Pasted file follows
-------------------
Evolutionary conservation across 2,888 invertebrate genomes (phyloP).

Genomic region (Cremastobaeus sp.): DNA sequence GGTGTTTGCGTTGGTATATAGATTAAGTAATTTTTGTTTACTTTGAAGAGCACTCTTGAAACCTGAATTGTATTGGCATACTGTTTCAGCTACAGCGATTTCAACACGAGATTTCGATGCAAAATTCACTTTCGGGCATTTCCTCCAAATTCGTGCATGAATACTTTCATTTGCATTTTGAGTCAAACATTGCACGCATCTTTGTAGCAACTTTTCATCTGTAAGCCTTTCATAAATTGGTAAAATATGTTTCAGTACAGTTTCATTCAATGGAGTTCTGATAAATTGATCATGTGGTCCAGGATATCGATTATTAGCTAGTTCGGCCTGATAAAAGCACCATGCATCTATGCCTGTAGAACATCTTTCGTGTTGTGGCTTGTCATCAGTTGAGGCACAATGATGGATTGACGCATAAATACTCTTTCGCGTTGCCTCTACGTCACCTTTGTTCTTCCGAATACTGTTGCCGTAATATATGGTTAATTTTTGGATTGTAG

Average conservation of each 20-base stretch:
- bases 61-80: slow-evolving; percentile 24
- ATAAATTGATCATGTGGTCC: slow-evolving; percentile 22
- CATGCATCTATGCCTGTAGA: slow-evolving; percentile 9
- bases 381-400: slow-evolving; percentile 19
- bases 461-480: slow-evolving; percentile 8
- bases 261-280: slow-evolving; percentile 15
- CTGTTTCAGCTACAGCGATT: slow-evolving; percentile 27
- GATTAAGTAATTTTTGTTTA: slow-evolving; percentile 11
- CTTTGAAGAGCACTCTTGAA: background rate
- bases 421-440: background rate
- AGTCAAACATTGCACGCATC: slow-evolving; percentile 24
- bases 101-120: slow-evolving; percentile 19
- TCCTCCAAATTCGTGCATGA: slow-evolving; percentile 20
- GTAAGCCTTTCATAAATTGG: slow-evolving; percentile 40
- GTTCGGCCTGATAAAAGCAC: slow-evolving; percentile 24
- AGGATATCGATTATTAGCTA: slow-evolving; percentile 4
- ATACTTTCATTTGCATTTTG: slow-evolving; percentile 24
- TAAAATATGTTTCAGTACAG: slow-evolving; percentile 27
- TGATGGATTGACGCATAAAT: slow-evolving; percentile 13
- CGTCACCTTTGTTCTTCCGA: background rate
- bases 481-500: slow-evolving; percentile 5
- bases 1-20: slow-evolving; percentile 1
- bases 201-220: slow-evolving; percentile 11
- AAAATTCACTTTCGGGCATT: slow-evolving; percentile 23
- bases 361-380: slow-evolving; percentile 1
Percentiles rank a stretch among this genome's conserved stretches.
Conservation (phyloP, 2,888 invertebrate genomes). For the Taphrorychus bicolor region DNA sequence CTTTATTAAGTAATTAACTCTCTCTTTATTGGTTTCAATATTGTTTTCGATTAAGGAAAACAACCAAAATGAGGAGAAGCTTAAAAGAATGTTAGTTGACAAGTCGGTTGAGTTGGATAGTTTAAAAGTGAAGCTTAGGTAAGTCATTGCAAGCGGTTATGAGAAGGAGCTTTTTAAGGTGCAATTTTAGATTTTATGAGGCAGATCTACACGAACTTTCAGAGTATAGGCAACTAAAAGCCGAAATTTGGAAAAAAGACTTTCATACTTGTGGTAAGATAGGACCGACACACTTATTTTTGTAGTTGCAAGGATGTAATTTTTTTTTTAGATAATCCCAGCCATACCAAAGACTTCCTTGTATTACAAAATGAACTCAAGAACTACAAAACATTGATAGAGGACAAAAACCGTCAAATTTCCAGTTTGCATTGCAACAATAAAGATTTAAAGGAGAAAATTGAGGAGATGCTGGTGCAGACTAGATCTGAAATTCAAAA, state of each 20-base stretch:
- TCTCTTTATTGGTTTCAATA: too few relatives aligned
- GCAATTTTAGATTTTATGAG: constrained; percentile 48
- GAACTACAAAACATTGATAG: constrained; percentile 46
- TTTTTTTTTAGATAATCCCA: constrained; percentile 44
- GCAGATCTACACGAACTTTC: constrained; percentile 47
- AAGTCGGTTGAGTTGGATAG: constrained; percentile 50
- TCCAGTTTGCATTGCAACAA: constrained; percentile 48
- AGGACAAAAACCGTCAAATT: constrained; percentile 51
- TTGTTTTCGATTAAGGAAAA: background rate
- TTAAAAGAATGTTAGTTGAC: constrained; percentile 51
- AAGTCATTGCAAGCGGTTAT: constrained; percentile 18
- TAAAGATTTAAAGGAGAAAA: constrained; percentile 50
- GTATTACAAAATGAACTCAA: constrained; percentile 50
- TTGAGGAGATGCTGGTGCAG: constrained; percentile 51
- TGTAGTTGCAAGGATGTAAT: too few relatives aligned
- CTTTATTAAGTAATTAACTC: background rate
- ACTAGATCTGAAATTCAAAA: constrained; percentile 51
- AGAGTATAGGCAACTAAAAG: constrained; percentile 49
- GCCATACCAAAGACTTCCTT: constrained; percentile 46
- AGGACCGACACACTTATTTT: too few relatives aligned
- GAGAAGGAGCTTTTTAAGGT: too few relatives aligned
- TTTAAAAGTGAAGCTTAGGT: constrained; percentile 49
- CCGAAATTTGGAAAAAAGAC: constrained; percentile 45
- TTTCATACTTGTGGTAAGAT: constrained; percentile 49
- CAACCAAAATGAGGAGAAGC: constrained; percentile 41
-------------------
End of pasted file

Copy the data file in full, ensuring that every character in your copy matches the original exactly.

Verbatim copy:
Evolutionary conservation across 2,888 invertebrate genomes (phyloP).

Genomic region (Cremastobaeus sp.): DNA sequence GGTGTTTGCGTTGGTATATAGATTAAGTAATTTTTGTTTACTTTGAAGAGCACTCTTGAAACCTGAATTGTATTGGCATACTGTTTCAGCTACAGCGATTTCAACACGAGATTTCGATGCAAAATTCACTTTCGGGCATTTCCTCCAAATTCGTGCATGAATACTTTCATTTGCATTTTGAGTCAAACATTGCACGCATCTTTGTAGCAACTTTTCATCTGTAAGCCTTTCATAAATTGGTAAAATATGTTTCAGTACAGTTTCATTCAATGGAGTTCTGATAAATTGATCATGTGGTCCAGGATATCGATTATTAGCTAGTTCGGCCTGATAAAAGCACCATGCATCTATGCCTGTAGAACATCTTTCGTGTTGTGGCTTGTCATCAGTTGAGGCACAATGATGGATTGACGCATAAATACTCTTTCGCGTTGCCTCTACGTCACCTTTGTTCTTCCGAATACTGTTGCCGTAATATATGGTTAATTTTTGGATTGTAG

Average conservation of each 20-base stretch:
- bases 61-80: slow-evolving; percentile 24
- ATAAATTGATCATGTGGTCC: slow-evolving; percentile 22
- CATGCATCTATGCCTGTAGA: slow-evolving; percentile 9
- bases 381-400: slow-evolving; percentile 19
- bases 461-480: slow-evolving; percentile 8
- bases 261-280: slow-evolving; percentile 15
- CTGTTTCAGCTACAGCGATT: slow-evolving; percentile 27
- GATTAAGTAATTTTTGTTTA: slow-evolving; percentile 11
- CTTTGAAGAGCACTCTTGAA: background rate
- bases 421-440: background rate
- AGTCAAACATTGCACGCATC: slow-evolving; percentile 24
- bases 101-120: slow-evolving; percentile 19
- TCCTCCAAATTCGTGCATGA: slow-evolving; percentile 20
- GTAAGCCTTTCATAAATTGG: slow-evolving; percentile 40
- GTTCGGCCTGATAAAAGCAC: slow-evolving; percentile 24
- AGGATATCGATTATTAGCTA: slow-evolving; percentile 4
- ATACTTTCATTTGCATTTTG: slow-evolving; percentile 24
- TAAAATATGTTTCAGTACAG: slow-evolving; percentile 27
- TGATGGATTGACGCATAAAT: slow-evolving; percentile 13
- CGTCACCTTTGTTCTTCCGA: background rate
- bases 481-500: slow-evolving; percentile 5
- bases 1-20: slow-evolving; percentile 1
- bases 201-220: slow-evolving; percentile 11
- AAAATTCACTTTCGGGCATT: slow-evolving; percentile 23
- bases 361-380: slow-evolving; percentile 1
Percentiles rank a stretch among this genome's conserved stretches.
Conservation (phyloP, 2,888 invertebrate genomes). For the Taphrorychus bicolor region DNA sequence CTTTATTAAGTAATTAACTCTCTCTTTATTGGTTTCAATATTGTTTTCGATTAAGGAAAACAACCAAAATGAGGAGAAGCTTAAAAGAATGTTAGTTGACAAGTCGGTTGAGTTGGATAGTTTAAAAGTGAAGCTTAGGTAAGTCATTGCAAGCGGTTATGAGAAGGAGCTTTTTAAGGTGCAATTTTAGATTTTATGAGGCAGATCTACACGAACTTTCAGAGTATAGGCAACTAAAAGCCGAAATTTGGAAAAAAGACTTTCATACTTGTGGTAAGATAGGACCGACACACTTATTTTTGTAGTTGCAAGGATGTAATTTTTTTTTTAGATAATCCCAGCCATACCAAAGACTTCCTTGTATTACAAAATGAACTCAAGAACTACAAAACATTGATAGAGGACAAAAACCGTCAAATTTCCAGTTTGCATTGCAACAATAAAGATTTAAAGGAGAAAATTGAGGAGATGCTGGTGCAGACTAGATCTGAAATTCAAAA, state of each 20-base stretch:
- TCTCTTTATTGGTTTCAATA: too few relatives aligned
- GCAATTTTAGATTTTATGAG: constrained; percentile 48
- GAACTACAAAACATTGATAG: constrained; percentile 46
- TTTTTTTTTAGATAATCCCA: constrained; percentile 44
- GCAGATCTACACGAACTTTC: constrained; percentile 47
- AAGTCGGTTGAGTTGGATAG: constrained; percentile 50
- TCCAGTTTGCATTGCAACAA: constrained; percentile 48
- AGGACAAAAACCGTCAAATT: constrained; percentile 51
- TTGTTTTCGATTAAGGAAAA: background rate
- TTAAAAGAATGTTAGTTGAC: constrained; percentile 51
- AAGTCATTGCAAGCGGTTAT: constrained; percentile 18
- TAAAGATTTAAAGGAGAAAA: constrained; percentile 50
- GTATTACAAAATGAACTCAA: constrained; percentile 50
- TTGAGGAGATGCTGGTGCAG: constrained; percentile 51
- TGTAGTTGCAAGGATGTAAT: too few relatives aligned
- CTTTATTAAGTAATTAACTC: background rate
- ACTAGATCTGAAATTCAAAA: constrained; percentile 51
- AGAGTATAGGCAACTAAAAG: constrained; percentile 49
- GCCATACCAAAGACTTCCTT: constrained; percentile 46
- AGGACCGACACACTTATTTT: too few relatives aligned
- GAGAAGGAGCTTTTTAAGGT: too few relatives aligned
- TTTAAAAGTGAAGCTTAGGT: constrained; percentile 49
- CCGAAATTTGGAAAAAAGAC: constrained; percentile 45
- TTTCATACTTGTGGTAAGAT: constrained; percentile 49
- CAACCAAAATGAGGAGAAGC: constrained; percentile 41